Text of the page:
RIYADH: Pakistan open their first campaign in 22 years in the group stage of Asian qualifying for the FIFA World Cup when they face heavyweights Saudi Arabia in Al Ahsa on Thursday.
Having edged past Cambodia in the first round of qualifying for the 2026 edition of football’s showpiece tournament, Pakistan are lowest-ranked side still in the hunt.
Placed 193rd in the FIFA rankings, coach Stephen Constantine has already said that the team’s six home and away matches in Group ‘G’ against the Saudis, Tajikistan and Jordan are a learning experience.
The top two teams from each of the nine groups in the second stage advance to the next round and that’s the minimum for Saudi Arabia, coached by Italian Roberto Mancini, as they look to confirm a third-straight appearance at the World Cup.
Joined by former Ivorian midfield powerhouse Yaya Toure on his coaching staff, Mancini has named a young squad with the inclusion of 16-year-old forward Talal Haji standing out but the Saudis have injury concerns over recently-anointed Asian Player of the Year Salem Al Dawsari.
At the last World Cup in Qatar, they were the only team to beat eventual champions Argentina with Al Dawsari scoring the stunning winner. But almost a year on since one of the biggest upsets in World Cup history, the Saudis are looking for a victory.
Mancini, who guided Italy to the European Championships in 2021, has overseen three defeats and a draw in his four friendly games in charge since taking over in August.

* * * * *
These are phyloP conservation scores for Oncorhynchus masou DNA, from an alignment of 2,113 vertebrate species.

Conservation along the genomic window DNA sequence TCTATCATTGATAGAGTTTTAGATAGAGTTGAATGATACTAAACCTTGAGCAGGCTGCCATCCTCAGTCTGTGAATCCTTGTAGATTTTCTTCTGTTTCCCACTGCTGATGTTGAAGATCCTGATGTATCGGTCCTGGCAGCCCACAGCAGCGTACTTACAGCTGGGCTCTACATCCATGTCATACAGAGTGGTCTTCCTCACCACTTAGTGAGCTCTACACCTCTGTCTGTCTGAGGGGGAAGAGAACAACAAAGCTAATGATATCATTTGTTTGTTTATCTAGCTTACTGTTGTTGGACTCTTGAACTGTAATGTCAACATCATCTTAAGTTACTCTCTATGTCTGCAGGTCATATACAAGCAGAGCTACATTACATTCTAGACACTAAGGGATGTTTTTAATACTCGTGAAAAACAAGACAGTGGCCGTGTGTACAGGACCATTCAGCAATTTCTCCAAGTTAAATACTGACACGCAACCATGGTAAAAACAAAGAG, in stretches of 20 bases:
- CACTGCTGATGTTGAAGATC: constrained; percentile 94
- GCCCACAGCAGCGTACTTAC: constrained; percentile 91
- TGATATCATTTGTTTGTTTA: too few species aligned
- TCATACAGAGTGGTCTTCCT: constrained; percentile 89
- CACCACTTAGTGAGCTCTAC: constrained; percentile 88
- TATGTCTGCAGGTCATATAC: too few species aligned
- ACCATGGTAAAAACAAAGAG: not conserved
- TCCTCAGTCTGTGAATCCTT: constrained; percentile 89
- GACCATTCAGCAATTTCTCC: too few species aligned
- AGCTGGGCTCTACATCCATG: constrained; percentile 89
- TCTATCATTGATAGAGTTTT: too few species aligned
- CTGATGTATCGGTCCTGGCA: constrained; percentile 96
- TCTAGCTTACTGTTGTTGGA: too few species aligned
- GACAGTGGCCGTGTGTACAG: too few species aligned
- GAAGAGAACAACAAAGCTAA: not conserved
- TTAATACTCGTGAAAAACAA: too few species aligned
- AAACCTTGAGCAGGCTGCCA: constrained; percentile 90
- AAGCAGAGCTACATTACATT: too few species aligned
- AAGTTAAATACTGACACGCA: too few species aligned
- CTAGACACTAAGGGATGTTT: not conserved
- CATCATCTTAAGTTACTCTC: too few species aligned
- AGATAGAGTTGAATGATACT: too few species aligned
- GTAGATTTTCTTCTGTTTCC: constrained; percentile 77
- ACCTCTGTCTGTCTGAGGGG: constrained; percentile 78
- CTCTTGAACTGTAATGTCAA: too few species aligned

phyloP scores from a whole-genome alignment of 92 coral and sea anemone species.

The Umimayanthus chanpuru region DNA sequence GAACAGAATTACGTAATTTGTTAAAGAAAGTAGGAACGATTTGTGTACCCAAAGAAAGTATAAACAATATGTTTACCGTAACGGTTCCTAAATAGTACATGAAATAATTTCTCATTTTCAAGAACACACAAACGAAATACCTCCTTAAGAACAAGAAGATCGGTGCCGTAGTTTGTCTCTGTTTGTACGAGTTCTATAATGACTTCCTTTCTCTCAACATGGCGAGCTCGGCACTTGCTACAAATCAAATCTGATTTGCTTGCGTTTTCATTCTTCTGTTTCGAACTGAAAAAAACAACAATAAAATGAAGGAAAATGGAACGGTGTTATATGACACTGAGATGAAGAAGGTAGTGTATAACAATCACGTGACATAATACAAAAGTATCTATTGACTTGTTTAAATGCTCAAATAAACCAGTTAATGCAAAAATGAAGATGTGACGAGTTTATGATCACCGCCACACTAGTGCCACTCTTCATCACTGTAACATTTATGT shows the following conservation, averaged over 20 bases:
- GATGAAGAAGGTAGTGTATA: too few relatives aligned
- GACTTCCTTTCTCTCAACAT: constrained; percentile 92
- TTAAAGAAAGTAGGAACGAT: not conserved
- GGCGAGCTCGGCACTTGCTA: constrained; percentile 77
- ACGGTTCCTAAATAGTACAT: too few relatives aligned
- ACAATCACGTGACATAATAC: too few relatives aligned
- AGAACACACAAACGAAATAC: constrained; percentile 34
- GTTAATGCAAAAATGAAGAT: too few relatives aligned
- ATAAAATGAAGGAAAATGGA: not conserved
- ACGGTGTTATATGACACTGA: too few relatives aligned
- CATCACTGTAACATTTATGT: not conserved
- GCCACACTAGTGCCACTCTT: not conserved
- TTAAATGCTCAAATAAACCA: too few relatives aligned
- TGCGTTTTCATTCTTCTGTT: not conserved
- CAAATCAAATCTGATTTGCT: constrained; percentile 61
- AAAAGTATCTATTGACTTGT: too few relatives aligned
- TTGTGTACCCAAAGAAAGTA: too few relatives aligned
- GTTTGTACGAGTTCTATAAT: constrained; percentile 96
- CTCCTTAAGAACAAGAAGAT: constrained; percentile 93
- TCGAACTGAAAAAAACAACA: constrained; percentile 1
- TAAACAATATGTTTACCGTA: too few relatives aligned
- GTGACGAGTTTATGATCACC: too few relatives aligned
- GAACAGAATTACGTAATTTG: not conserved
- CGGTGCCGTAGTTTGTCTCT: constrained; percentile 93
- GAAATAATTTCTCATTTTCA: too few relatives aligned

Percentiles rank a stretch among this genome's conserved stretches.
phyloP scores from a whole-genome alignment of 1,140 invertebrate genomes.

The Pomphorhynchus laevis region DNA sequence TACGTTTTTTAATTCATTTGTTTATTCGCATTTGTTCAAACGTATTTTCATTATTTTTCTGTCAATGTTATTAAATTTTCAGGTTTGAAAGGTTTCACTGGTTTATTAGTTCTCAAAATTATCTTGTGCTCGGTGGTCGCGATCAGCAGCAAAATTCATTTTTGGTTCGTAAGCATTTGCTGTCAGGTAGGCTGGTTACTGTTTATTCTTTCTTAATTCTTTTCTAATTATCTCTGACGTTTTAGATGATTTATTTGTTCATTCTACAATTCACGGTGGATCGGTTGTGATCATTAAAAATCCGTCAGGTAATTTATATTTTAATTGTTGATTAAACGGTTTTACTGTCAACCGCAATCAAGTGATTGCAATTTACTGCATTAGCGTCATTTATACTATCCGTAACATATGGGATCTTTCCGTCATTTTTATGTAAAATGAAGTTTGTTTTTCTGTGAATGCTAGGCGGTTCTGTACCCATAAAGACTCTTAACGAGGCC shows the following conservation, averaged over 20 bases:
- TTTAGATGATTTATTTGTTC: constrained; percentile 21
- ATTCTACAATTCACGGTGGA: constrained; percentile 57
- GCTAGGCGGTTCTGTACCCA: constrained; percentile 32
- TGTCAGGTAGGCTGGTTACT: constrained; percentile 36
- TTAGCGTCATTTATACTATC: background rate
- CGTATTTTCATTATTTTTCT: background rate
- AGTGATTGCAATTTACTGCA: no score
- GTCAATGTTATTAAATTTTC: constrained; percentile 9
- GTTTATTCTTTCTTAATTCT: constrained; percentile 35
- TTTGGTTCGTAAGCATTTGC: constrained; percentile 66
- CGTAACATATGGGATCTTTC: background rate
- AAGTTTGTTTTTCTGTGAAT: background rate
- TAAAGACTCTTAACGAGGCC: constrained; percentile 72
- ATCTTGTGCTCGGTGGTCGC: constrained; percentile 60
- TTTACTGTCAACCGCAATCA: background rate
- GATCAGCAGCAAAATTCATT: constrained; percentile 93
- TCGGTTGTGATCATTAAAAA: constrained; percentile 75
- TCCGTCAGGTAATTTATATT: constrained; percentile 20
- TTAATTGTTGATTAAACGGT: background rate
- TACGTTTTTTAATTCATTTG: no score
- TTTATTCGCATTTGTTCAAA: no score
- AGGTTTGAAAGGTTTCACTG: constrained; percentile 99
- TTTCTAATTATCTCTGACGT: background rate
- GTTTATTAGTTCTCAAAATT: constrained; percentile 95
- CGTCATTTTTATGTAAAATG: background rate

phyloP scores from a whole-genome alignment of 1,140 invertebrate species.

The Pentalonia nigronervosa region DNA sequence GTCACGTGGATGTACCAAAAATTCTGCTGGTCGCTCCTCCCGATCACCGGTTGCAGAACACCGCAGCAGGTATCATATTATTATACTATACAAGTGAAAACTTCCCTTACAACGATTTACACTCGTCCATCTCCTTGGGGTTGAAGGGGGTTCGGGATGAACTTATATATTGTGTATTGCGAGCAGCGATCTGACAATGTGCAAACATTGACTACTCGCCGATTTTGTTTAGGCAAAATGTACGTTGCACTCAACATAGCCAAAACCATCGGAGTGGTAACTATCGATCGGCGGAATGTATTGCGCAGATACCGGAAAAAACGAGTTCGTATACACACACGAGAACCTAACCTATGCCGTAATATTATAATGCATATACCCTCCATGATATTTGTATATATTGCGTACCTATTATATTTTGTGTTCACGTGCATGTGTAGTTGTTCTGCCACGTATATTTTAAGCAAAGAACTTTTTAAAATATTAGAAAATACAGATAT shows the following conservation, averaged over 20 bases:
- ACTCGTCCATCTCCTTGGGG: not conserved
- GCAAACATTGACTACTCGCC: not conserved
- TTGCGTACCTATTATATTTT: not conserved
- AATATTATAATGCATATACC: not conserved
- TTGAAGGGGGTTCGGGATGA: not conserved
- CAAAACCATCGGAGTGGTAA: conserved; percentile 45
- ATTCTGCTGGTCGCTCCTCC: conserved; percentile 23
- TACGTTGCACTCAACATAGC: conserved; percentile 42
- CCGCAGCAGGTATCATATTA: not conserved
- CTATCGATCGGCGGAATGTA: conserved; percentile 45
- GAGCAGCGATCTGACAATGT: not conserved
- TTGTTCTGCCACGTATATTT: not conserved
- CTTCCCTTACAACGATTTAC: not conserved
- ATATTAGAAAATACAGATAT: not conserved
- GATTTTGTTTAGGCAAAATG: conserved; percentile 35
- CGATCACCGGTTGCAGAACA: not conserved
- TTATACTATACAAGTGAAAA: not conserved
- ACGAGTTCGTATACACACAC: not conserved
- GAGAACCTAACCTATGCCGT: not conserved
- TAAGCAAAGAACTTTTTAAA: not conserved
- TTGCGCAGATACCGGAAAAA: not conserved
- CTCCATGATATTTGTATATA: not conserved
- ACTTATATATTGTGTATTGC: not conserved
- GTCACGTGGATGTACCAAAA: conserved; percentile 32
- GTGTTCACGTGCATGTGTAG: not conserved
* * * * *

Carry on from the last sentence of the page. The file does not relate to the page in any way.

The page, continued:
For Pakistan, though, there is nothing to lose. It’s the first time they’re in the second round of qualifying since the format was introduced.
But they would be looking to do better than the last time they participated in a group stage during qualifying.
For the 2002 World Cup, they ended bottom of their group, their only point coming in a 3-3 draw with Sri Lanka in May 2001.
With the 2026 World Cup in the United States, Canada and Mexico having been expanded to 48 teams, Asia’s slots have also been doubled with regular finalists Japan, Australia and Jurgen Klinsmann’s South Korea also looking to lock up their berths.
Japan will be expected to book their place at an eighth straight World Cup after a phenomenal run of form since last year’s tournament in Qatar, where they reached the last 16.
The Blue Samurai have won their last six games, plundering 24 goals and conceding just five along the way.
They travelled to Europe in September and beat Germany 4-1 and Turkey 4-2 — results which cost both opposing managers their jobs.
Hajime Moriyasu’s side kick off their campaign against Myanmar in Group ‘B’ also featuring Syria and North Korea would not be easy.
South Korea initially struggled when German legend Klinsmann took over as coach in February, but results have picked up in recent games.
The Koreans scored 11 goals without reply in friendly wins over Saudi Arabia, Tunisia and Vietnam, and begin their qualifying campaign at home to Singapore.
China and Thailand have also been drawn in what looks like being one of the toughest groups of the qualifiers.
Australia, who joined Japan and South Korea in reaching the World Cup last 16 in Qatar, being their campaign against Bangladesh in Melbourne.
The Socceroos have also been drawn alongside Lebanon and Palestine in Group ‘I’.
Palestine are away to Lebanon in their opener but the conflict between Israel and Hamas means they will play their home game against Australia on neutral ground in Kuwait next week.
Elsewhere on Thursday, Iran are at home to Hong Kong and Qatar, now under the guidance of former Iran coach Carlos Queiroz, are at home to Afghanistan.
Eighteen of Afghanistan’s players are reportedly set to boycott the match in protest at what they describe as poor treatment by their country’s football association.
North Korea play their first World Cup qualifier since 2019 when they face Syria on neutral ground in Saudi Arabia.
The North Koreans withdrew midway through 2022 qualifying when the Covid pandemic struck.
Published in Dawn, November 16th, 2023